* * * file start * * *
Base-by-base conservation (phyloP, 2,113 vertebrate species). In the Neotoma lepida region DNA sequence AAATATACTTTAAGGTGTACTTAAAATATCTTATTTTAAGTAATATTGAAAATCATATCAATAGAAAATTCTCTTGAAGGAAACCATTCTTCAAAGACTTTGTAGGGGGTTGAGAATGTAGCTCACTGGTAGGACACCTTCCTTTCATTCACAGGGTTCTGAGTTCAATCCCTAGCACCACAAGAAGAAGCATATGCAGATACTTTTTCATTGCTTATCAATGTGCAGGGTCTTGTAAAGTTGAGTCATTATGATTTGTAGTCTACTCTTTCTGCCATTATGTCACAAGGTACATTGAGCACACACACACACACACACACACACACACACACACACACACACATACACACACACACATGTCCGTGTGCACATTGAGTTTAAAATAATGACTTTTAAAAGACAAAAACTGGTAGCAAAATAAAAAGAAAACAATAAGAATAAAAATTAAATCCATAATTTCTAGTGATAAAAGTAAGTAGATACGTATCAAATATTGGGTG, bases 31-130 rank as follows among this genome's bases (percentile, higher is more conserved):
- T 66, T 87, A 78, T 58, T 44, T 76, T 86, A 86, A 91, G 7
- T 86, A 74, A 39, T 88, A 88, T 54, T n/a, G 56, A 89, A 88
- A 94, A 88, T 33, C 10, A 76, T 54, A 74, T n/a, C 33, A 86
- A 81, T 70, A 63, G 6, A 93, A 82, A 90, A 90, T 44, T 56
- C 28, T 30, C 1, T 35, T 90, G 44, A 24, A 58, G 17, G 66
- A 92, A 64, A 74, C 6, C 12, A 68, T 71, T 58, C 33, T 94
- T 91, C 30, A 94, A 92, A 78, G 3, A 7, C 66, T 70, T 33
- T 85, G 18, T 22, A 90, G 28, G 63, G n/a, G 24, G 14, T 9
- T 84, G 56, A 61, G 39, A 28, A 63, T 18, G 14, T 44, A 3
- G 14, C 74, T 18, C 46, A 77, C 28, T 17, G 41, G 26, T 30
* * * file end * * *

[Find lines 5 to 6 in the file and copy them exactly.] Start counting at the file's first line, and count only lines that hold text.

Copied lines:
- A 81, T 70, A 63, G 6, A 93, A 82, A 90, A 90, T 44, T 56
- C 28, T 30, C 1, T 35, T 90, G 44, A 24, A 58, G 17, G 66